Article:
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Keep it in the family – but be sure to document it


Keep it in the family – but be sure to document it

It is not uncommon for loans to be made within families. DON MACPHERSON warns that it’s important to get it all in writing to avoid heartache down the track.

Loans can be made from parents to children, or from children to parents. Recently we have met

a child lending money to a parent to buy into aged care or a retirement village; and a parent lending a child money to buy into a home. Sometimes, down the track, there is uncertainty when things don’t work out as planned, as to whether the payment was a gift, or a loan.

Financial circumstances change, planning changes, and suddenly what appeared simple and straightforward becomes fraught with confusion and dissension.  Was it repayable? When? On what notice? On what terms?

A recent case involved a woman who put $200,000 into a property owned by her daughter on the assumption she would live there for the rest of her life. In time, mother and daughter didn’t get on, mum moved out, and wanted her money back.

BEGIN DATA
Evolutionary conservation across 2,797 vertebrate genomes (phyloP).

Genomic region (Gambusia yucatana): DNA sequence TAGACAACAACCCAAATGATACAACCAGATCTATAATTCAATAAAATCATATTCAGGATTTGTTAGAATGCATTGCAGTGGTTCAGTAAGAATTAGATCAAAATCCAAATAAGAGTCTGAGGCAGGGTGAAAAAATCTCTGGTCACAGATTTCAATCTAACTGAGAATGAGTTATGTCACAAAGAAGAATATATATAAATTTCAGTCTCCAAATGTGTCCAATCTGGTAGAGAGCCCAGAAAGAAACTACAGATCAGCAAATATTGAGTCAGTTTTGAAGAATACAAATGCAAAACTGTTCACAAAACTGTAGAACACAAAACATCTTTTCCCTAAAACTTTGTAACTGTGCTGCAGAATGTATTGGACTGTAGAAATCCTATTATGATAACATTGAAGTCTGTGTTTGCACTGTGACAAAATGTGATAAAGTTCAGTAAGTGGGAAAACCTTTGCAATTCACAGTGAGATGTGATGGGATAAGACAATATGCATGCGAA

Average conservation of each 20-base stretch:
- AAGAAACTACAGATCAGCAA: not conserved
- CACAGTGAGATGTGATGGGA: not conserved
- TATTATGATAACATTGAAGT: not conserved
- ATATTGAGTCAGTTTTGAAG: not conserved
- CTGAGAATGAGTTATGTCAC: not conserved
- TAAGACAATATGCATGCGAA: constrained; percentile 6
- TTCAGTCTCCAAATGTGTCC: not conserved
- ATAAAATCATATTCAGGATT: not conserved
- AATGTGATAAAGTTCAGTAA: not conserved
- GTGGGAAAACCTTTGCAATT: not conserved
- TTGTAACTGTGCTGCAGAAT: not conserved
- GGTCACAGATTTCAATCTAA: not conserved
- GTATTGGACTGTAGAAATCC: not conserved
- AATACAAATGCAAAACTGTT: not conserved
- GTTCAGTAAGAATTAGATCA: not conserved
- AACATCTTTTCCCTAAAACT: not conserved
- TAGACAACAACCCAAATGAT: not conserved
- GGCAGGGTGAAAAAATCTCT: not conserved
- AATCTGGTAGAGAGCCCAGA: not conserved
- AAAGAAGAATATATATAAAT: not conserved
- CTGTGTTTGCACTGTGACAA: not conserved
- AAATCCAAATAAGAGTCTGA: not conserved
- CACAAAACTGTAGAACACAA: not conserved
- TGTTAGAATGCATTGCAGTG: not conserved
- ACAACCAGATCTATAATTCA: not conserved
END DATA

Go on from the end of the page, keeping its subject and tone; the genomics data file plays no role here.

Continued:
Nothing was documented. Was it a gift, a loan, an investment? There are conflicting versions between the parties and a court must now decide.

Another recent example involved two (of four) children lending money to mum and dad to move into aged care. They asked for the loan to be documented so that there could be no misunderstandings down the track when the estate ultimately needed to be managed.

This was prudent and ensures there is no confusion when the day arrives to deal with the refund of the aged care RAD when the estate needs to be administered.

Another example was parents lending monies to a child to buy a house.  The loan was documented to ensure that if the house was sold there was no confusion that the loan was owing.

The parents may choose to roll it over to a new property or may, depending on their circumstances at the time, choose to have the loan partially or fully repaid.

Loans to children are particularly problematic. There can be a mind set of “inheritance impatience” where the feeling is that “it’s coming to me eventually anyway” so there’s no need to repay it.

This may place the parents in a difficult position when they need funds for aged care, retirement living, or health needs.

The bottom line is to put loans between family in writing if you want to avoid confusion and dispute down the track.

  Don MacPherson is at Sunshine Coast Elder Law. Call 1800 961 622 or visit or Brisbane Elder Law. Call 1800 961 622 or visit

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